It can be difficult sometimes to stay positive during the current COVID-19 crisis. However, experts recommend that it is not only good for our physical health, but also our mental health to get outside and exercise. With the decrease in motor vehicle traffic, many people are riding their bikes for exercise and enjoyment. In fact, the current pandemic has led to a tremendous surge in bicycle sales around the globe. If you have been shopping for a new bike lately you will know what I am talking about. We have a wonderful system of shared paths here in Central Indiana. As more and more people are using these paths, it is up to each of us to ensure that they are safe for all users and avoid personal and bicycle accidents or injuries whenever possible.
I have always enjoyed cycling, but had fallen away from the activity until recently. The pandemic has allowed me to renew my love for cycling, and I have used this as an opportunity to ride more frequently. I try to ride to work 2-3 days per week, as my schedule allows. With the Courts being closed to the public, and most hearings taking place via phone call or Zoom, I have not needed to wear a suit and tie every day. My current commute is about 25 miles round trip. This takes me about 1 hour each way, and I have found that my rides to and from work are a great way to relieve stress, enjoy the outdoors, and save a little money on gas.
Most of my commute is on shared paths, used by both cyclists and pedestrians, which allows me to avoid interaction with motor vehicles, for the most part. However, most of the accidents and close calls that I have observed were between two bicyclists or bicyclists and pedestrians.
The most common mishaps that I have observed can usually be narrowed down to 3 things: 1. Bicyclists riding too fast for the conditions; 2. Pedestrians who move suddenly out of their lane and in to the path of bicycle that they don’t know is approaching, and 3. Confusion between bicyclists and motorists at the intersections of shared paths and roadways.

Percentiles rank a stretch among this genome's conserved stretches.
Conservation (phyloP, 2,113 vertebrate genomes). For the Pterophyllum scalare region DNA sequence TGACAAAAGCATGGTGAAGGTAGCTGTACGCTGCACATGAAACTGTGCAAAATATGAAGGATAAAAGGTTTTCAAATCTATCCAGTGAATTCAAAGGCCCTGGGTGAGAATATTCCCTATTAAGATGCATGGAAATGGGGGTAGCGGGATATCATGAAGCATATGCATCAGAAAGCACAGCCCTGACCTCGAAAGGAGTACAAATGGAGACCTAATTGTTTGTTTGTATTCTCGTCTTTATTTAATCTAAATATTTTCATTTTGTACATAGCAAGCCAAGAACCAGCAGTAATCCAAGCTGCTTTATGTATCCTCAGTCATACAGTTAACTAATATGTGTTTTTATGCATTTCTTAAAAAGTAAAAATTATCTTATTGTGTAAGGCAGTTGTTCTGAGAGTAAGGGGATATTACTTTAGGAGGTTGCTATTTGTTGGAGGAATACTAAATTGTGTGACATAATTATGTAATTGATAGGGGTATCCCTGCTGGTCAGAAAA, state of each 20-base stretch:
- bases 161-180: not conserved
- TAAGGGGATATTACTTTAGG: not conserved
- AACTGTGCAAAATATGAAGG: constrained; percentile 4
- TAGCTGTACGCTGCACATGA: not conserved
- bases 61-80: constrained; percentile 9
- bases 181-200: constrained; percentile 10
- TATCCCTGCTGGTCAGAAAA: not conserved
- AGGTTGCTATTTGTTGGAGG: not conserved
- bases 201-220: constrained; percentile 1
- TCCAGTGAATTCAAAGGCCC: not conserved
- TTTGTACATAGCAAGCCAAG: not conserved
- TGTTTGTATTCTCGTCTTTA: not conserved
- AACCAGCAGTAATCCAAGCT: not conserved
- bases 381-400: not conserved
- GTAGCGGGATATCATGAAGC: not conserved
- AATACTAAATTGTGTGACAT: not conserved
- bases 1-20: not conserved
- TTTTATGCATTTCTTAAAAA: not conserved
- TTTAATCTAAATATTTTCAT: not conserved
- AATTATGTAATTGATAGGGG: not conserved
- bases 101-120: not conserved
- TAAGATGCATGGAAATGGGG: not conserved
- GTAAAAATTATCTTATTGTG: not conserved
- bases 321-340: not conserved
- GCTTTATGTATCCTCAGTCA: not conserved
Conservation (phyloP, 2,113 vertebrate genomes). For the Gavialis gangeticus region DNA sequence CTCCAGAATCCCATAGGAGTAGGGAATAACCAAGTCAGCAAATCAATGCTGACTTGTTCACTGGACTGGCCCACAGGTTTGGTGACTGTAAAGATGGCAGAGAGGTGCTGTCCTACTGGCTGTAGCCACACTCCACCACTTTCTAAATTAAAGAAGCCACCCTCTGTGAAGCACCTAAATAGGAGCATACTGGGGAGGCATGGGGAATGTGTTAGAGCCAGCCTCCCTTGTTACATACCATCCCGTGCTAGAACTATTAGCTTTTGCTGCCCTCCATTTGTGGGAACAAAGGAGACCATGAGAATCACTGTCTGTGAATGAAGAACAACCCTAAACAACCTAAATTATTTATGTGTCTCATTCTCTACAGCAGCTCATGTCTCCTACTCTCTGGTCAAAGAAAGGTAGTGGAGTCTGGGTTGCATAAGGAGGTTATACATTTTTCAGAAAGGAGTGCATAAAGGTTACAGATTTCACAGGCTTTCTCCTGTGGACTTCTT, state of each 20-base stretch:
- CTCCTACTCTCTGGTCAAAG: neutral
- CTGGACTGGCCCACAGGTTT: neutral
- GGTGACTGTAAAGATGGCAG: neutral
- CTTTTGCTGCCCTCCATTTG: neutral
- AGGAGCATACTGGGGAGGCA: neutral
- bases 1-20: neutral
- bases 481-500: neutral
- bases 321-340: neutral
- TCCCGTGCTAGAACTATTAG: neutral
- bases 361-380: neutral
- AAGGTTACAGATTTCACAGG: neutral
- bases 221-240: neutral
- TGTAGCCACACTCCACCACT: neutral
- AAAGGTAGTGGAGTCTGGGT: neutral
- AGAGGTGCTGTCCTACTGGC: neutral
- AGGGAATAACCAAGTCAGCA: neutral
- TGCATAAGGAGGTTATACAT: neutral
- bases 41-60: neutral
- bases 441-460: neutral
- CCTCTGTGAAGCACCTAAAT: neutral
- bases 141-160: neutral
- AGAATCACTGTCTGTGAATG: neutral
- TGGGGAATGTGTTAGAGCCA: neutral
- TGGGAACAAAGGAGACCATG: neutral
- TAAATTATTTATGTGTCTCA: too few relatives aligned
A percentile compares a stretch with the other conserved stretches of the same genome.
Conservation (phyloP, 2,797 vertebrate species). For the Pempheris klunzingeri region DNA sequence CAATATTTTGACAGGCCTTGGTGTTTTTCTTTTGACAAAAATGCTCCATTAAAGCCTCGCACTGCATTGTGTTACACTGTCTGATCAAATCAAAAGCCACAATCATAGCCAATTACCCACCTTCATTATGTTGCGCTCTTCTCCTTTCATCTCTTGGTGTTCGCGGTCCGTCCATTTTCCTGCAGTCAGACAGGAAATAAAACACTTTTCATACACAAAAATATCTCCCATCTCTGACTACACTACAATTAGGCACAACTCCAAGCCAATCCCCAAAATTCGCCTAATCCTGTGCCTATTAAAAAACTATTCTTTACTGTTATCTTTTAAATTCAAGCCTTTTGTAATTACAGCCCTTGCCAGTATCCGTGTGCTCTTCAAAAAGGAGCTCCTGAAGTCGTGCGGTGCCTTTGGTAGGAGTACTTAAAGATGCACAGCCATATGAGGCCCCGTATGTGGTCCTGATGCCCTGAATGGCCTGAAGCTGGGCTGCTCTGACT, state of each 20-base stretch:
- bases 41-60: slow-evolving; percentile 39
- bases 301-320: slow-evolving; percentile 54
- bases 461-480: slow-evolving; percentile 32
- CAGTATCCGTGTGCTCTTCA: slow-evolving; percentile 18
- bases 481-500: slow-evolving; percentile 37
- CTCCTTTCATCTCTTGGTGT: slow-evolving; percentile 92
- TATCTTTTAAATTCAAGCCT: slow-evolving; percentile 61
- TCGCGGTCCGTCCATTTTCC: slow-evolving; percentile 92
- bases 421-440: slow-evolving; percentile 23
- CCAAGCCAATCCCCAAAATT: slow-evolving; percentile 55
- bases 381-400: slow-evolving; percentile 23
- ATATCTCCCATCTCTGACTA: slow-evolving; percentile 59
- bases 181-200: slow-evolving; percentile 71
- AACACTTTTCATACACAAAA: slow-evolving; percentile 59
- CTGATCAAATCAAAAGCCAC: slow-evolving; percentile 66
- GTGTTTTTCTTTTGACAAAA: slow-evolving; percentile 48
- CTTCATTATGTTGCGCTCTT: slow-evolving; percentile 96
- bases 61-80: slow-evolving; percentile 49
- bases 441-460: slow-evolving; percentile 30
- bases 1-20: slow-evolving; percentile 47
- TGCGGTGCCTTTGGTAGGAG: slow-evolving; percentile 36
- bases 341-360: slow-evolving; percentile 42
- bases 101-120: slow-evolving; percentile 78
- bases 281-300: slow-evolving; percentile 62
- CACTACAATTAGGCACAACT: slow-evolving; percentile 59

I ride a relatively slow, fat-tired bike, with an average speed of 12-14 miles per hour. In my opinion, this is plenty fast for shared trails. To go faster than that in an area where pedestrians are walking is just a recipe for disaster. There are places on the Monon Trail, for example, where cyclists can go faster than that, but when there are crowds of people running and walking and crossing the trail, it is simply not safe.
The other danger that I have observed is cyclists overtaking pedestrians without warning them of their approach. In 2016, the Indiana Legislature removed the requirement at I.C. 9-21-11-8, that all bikes must be equipped with an audible signal device, that can be heard from a distance of 100 feet, such as a bell. I think this was a mistake. A simple bike bell is an easy way to alert others, particularly pedestrians, that you are passing them. In my experience, most pedestrians who walk on shared paths, appreciate the signal that a bike is approaching and will be passing them. Most pedestrians will usually give a hand signal that they heard the bell, and many will even say, “Thank you,” as I pass. Many people walk with their children and their pets. An audible bell gives them a heads up to keep their kids or their pets close as a bicycle passes.
Some pedestrians who are not as familiar with walking on shared paths may be startled by an audible bell. I have observed pedestrians jump upon hearing the bell, or quickly move out of the way. I have observed pedestrians turn suddenly, which can cause them to inadvertently move left and into the path of the cyclist. This can be dangerous. Just last week, I saw a runner, who had reached the point in her run where she was going to turn around and go the other direction. She quickly turned around just as a bicycle was overtaking her. The cyclist did not have a bell to alert his presence. The bell is only to alert pedestrians so that they know a bicycle will be passing on their left. It is not a call to get out of the way, or to even change your course in any way. If more cyclists used a bell, I believe pedestrians would be more attuned, and travel on our shared paths would be even safer. If you are walking on the trail, it is always a good idea to move to the right of the trail before stopping, and look both ways before crossing the trail and reversing direction.